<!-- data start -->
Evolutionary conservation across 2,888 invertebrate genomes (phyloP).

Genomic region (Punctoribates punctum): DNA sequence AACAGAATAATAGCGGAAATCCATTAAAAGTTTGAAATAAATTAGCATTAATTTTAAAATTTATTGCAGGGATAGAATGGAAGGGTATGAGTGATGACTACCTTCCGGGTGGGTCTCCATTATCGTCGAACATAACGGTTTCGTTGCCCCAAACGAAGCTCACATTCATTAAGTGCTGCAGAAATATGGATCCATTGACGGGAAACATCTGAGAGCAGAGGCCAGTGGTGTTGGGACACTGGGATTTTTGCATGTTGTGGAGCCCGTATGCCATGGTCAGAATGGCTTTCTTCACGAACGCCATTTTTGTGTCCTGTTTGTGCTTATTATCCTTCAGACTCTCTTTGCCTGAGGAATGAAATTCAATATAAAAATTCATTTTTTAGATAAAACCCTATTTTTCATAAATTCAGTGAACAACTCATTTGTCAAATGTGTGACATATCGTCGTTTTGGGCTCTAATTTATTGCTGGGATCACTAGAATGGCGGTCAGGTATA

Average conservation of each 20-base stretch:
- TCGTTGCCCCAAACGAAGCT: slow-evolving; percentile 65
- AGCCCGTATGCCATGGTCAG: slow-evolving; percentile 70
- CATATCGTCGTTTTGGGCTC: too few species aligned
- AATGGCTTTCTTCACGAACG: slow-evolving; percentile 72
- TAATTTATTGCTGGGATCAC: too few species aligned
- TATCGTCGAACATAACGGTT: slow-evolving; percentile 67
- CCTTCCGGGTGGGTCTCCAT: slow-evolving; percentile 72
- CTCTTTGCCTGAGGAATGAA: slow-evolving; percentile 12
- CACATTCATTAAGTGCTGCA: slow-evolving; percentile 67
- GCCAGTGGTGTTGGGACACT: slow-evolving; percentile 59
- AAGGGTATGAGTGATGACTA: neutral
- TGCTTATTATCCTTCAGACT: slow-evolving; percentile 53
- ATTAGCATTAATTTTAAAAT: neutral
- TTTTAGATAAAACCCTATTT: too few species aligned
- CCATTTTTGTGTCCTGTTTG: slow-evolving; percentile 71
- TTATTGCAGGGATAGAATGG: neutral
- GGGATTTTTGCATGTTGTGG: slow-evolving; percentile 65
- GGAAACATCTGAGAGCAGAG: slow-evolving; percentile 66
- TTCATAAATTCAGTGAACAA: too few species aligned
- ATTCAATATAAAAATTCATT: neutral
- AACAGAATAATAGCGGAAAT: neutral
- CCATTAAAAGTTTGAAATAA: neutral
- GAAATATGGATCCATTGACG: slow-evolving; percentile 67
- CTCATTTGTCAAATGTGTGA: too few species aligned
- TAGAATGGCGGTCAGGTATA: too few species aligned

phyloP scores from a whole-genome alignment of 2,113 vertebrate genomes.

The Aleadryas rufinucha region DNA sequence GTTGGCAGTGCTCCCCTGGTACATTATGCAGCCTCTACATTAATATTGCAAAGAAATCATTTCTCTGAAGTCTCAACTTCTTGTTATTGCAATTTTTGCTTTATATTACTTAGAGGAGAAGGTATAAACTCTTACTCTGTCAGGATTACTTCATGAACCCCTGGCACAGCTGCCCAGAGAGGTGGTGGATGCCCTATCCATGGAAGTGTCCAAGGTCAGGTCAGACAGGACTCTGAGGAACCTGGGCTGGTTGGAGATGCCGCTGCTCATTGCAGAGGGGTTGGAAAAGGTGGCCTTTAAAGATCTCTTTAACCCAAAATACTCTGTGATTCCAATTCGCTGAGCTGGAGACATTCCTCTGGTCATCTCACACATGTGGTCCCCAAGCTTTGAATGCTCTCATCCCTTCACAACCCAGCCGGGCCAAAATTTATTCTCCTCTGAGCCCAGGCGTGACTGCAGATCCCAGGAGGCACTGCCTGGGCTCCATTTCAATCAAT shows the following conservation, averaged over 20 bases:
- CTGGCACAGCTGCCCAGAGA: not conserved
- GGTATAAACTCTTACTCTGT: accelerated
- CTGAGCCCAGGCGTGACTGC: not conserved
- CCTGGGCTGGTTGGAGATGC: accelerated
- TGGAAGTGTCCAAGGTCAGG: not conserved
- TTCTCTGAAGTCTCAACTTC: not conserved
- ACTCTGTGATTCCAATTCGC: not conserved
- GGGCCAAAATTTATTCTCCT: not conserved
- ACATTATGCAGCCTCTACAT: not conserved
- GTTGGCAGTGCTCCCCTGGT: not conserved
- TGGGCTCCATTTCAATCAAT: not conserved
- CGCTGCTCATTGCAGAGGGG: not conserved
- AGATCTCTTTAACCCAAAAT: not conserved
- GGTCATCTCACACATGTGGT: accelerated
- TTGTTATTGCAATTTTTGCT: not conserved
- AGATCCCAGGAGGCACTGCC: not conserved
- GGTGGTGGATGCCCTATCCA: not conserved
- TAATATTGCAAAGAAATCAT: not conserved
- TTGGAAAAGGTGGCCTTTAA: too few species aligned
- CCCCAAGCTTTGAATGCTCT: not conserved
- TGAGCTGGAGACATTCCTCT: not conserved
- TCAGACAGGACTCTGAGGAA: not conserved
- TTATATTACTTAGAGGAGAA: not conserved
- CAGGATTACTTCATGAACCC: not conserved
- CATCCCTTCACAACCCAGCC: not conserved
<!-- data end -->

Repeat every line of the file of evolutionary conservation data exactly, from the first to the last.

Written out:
Evolutionary conservation across 2,888 invertebrate genomes (phyloP).

Genomic region (Punctoribates punctum): DNA sequence AACAGAATAATAGCGGAAATCCATTAAAAGTTTGAAATAAATTAGCATTAATTTTAAAATTTATTGCAGGGATAGAATGGAAGGGTATGAGTGATGACTACCTTCCGGGTGGGTCTCCATTATCGTCGAACATAACGGTTTCGTTGCCCCAAACGAAGCTCACATTCATTAAGTGCTGCAGAAATATGGATCCATTGACGGGAAACATCTGAGAGCAGAGGCCAGTGGTGTTGGGACACTGGGATTTTTGCATGTTGTGGAGCCCGTATGCCATGGTCAGAATGGCTTTCTTCACGAACGCCATTTTTGTGTCCTGTTTGTGCTTATTATCCTTCAGACTCTCTTTGCCTGAGGAATGAAATTCAATATAAAAATTCATTTTTTAGATAAAACCCTATTTTTCATAAATTCAGTGAACAACTCATTTGTCAAATGTGTGACATATCGTCGTTTTGGGCTCTAATTTATTGCTGGGATCACTAGAATGGCGGTCAGGTATA

Average conservation of each 20-base stretch:
- TCGTTGCCCCAAACGAAGCT: slow-evolving; percentile 65
- AGCCCGTATGCCATGGTCAG: slow-evolving; percentile 70
- CATATCGTCGTTTTGGGCTC: too few species aligned
- AATGGCTTTCTTCACGAACG: slow-evolving; percentile 72
- TAATTTATTGCTGGGATCAC: too few species aligned
- TATCGTCGAACATAACGGTT: slow-evolving; percentile 67
- CCTTCCGGGTGGGTCTCCAT: slow-evolving; percentile 72
- CTCTTTGCCTGAGGAATGAA: slow-evolving; percentile 12
- CACATTCATTAAGTGCTGCA: slow-evolving; percentile 67
- GCCAGTGGTGTTGGGACACT: slow-evolving; percentile 59
- AAGGGTATGAGTGATGACTA: neutral
- TGCTTATTATCCTTCAGACT: slow-evolving; percentile 53
- ATTAGCATTAATTTTAAAAT: neutral
- TTTTAGATAAAACCCTATTT: too few species aligned
- CCATTTTTGTGTCCTGTTTG: slow-evolving; percentile 71
- TTATTGCAGGGATAGAATGG: neutral
- GGGATTTTTGCATGTTGTGG: slow-evolving; percentile 65
- GGAAACATCTGAGAGCAGAG: slow-evolving; percentile 66
- TTCATAAATTCAGTGAACAA: too few species aligned
- ATTCAATATAAAAATTCATT: neutral
- AACAGAATAATAGCGGAAAT: neutral
- CCATTAAAAGTTTGAAATAA: neutral
- GAAATATGGATCCATTGACG: slow-evolving; percentile 67
- CTCATTTGTCAAATGTGTGA: too few species aligned
- TAGAATGGCGGTCAGGTATA: too few species aligned

phyloP scores from a whole-genome alignment of 2,113 vertebrate genomes.

The Aleadryas rufinucha region DNA sequence GTTGGCAGTGCTCCCCTGGTACATTATGCAGCCTCTACATTAATATTGCAAAGAAATCATTTCTCTGAAGTCTCAACTTCTTGTTATTGCAATTTTTGCTTTATATTACTTAGAGGAGAAGGTATAAACTCTTACTCTGTCAGGATTACTTCATGAACCCCTGGCACAGCTGCCCAGAGAGGTGGTGGATGCCCTATCCATGGAAGTGTCCAAGGTCAGGTCAGACAGGACTCTGAGGAACCTGGGCTGGTTGGAGATGCCGCTGCTCATTGCAGAGGGGTTGGAAAAGGTGGCCTTTAAAGATCTCTTTAACCCAAAATACTCTGTGATTCCAATTCGCTGAGCTGGAGACATTCCTCTGGTCATCTCACACATGTGGTCCCCAAGCTTTGAATGCTCTCATCCCTTCACAACCCAGCCGGGCCAAAATTTATTCTCCTCTGAGCCCAGGCGTGACTGCAGATCCCAGGAGGCACTGCCTGGGCTCCATTTCAATCAAT shows the following conservation, averaged over 20 bases:
- CTGGCACAGCTGCCCAGAGA: not conserved
- GGTATAAACTCTTACTCTGT: accelerated
- CTGAGCCCAGGCGTGACTGC: not conserved
- CCTGGGCTGGTTGGAGATGC: accelerated
- TGGAAGTGTCCAAGGTCAGG: not conserved
- TTCTCTGAAGTCTCAACTTC: not conserved
- ACTCTGTGATTCCAATTCGC: not conserved
- GGGCCAAAATTTATTCTCCT: not conserved
- ACATTATGCAGCCTCTACAT: not conserved
- GTTGGCAGTGCTCCCCTGGT: not conserved
- TGGGCTCCATTTCAATCAAT: not conserved
- CGCTGCTCATTGCAGAGGGG: not conserved
- AGATCTCTTTAACCCAAAAT: not conserved
- GGTCATCTCACACATGTGGT: accelerated
- TTGTTATTGCAATTTTTGCT: not conserved
- AGATCCCAGGAGGCACTGCC: not conserved
- GGTGGTGGATGCCCTATCCA: not conserved
- TAATATTGCAAAGAAATCAT: not conserved
- TTGGAAAAGGTGGCCTTTAA: too few species aligned
- CCCCAAGCTTTGAATGCTCT: not conserved
- TGAGCTGGAGACATTCCTCT: not conserved
- TCAGACAGGACTCTGAGGAA: not conserved
- TTATATTACTTAGAGGAGAA: not conserved
- CAGGATTACTTCATGAACCC: not conserved
- CATCCCTTCACAACCCAGCC: not conserved